Kraftwerk may have become less and less prolific in recent decades, but if you’re ever in need of something similar, former member Karl Bartos is kind enough to put out something new every decade or so. His latest is Off the Record, following almost exactly ten years after his last Communication, and twenty after his first Esperanto.
There’s always something rather forced about Karl Bartos‘s music – somehow all his music seems to sound something like Kraftwerk might have if they had stopped being inventive at some point in the early 1980s and had started just relying on the same few sounds and effects instead. So it is with the opening track Atomium, an homage to the Brussels structure of an atom.
Nachtfahrt opens with essentially exactly the same sounds, but this time channels some of his Esperanto era work by adding a high level whiney melody (that’s the technical term). It’s good to hear him singing – he’s actually a pretty good singer when he’s not messing around with the same vocal effect time and again – and it’s also good to hear him singing in German. “Ich fahr’ die ganze Nacht, bis ich bei dir bin.” Awww.
Things don’t really get any less repetitive with International Velvet, although the lower tempo gives him a chance to relax a little and use some slightly different synth sounds. And while he may never have been the most creative member of Kraftwerk, he does at least know his formula well – there may not be anything new on this album, but there definitely isn’t anything bad either.
Off the Record is intended, I gather, as some kind of career retrospective, and you can see that in some of the titles. Without Trace of Emotion, which brings back to big overloaded synths and uplifting major chords, is one of a little cluster of totally brilliant songs in the middle of the album. This is the kind of thing that Bartos does well – there’s still nothing particularly new here, but it’s great nonetheless.
The Binary Code is a pleasant but slightly pointless little side step, and then Musica Ex Machina opens with the sounds from Electronic‘s exceptional 1996 b-side Imitation of Life (which was produced by Bartos), which is a nice piece of recycling, even if you do expect Bernard Sumner to appear on vocals after a couple of moments.
For The Turning of the World, things take a positively cheesy turn. This is no bad thing – it’s still among the strongest songs on the album – but it is quite astonishing that a musician and producer with a CV as long as Bartos’s is able to come out with tracks which sound as naff as this. Oh well, we can cut him a bit of slack – he was in Kraftwerk for much of his career, after all (and even they were allowed to be a little bit cheesy now and then).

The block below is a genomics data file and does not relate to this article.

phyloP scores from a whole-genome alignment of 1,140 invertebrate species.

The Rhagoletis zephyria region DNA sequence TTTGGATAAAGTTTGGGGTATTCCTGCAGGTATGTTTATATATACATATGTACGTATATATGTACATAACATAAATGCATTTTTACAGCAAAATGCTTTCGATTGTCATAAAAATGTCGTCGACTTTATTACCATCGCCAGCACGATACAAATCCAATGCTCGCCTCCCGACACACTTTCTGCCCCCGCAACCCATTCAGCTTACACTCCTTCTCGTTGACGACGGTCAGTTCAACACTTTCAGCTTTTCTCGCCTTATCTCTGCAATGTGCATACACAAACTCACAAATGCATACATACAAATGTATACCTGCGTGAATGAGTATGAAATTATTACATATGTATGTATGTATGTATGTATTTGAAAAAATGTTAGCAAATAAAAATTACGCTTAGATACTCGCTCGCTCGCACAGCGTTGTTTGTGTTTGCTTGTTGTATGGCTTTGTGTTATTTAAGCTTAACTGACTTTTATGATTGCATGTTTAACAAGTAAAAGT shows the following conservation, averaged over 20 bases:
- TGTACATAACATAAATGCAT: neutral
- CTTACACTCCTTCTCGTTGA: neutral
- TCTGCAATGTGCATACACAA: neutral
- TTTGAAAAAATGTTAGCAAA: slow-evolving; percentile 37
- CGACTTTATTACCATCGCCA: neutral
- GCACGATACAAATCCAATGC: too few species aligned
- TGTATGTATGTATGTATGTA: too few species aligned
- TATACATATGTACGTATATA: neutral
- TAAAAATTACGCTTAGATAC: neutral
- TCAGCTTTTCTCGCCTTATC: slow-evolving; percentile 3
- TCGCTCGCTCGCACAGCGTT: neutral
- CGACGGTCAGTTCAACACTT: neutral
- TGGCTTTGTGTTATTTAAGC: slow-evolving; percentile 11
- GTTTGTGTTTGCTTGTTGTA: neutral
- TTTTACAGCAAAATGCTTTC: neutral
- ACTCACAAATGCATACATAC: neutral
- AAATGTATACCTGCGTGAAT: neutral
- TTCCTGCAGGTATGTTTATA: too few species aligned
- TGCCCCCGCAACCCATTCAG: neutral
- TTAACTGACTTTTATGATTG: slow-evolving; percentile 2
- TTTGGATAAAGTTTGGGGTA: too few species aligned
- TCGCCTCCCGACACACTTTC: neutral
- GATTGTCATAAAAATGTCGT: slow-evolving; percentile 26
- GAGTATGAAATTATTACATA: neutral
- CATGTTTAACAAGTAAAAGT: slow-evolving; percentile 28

The rest of the album feels very much like Bartos-by-numbers, but unfortunately without all the charm of some of the earlier tracks. Instant Bayreuth is a pleasant instrumental, but I’m going to have to interpret the “instant” of the title in the sense of an instant cup-a-soup. Just add water for this new Karl Bartos track!
Vox Humana mainly features some repeated vocal samples telling us how “the human voice is the most expressive musical instrument of all,” in various languages, and not a huge amount else. Which is hopefully intended as irony, because it seems rather pointless as an actual song. Then Rhythmus is less pointless, but not a lot more exciting unfortunately. It does bring some charmingly bonkers lyrics about triangles and squares though, which is better than nothing.
There’s then, rather inexplicably, a six second gap with a title – Silence. It’s not clear whether this is intended as a tribute to John Cage or is really just silence. Either way, the final track Hausmusik is soon upon us. It’s another one in the cheesy vein – it could easily just have been played on a Casio keyboard and wouldn’t have sounded a lot less sophisticated. But it’s still pleasant, and it’s worth taking a moment to remind yourself that you’re listening to Karl Bartos! He’s one of the Gods of electronic music!
So a new Karl Bartos album may not contain anything particularly exciting, but coming only once every decade, it’s still a rare treat, and is well worth taking the time to listen to. He doesn’t – even on the sleeve artwork – claim to be doing anything particularly new or inventive, so there isn’t a lot in the way of surprises, but that isn’t always a bad thing. If you’ve not heard one before though, you might do better to roll back to 1993’s Esperanto (credited to Elektric Music).
You can find Off the Record through all major retailers, such as here.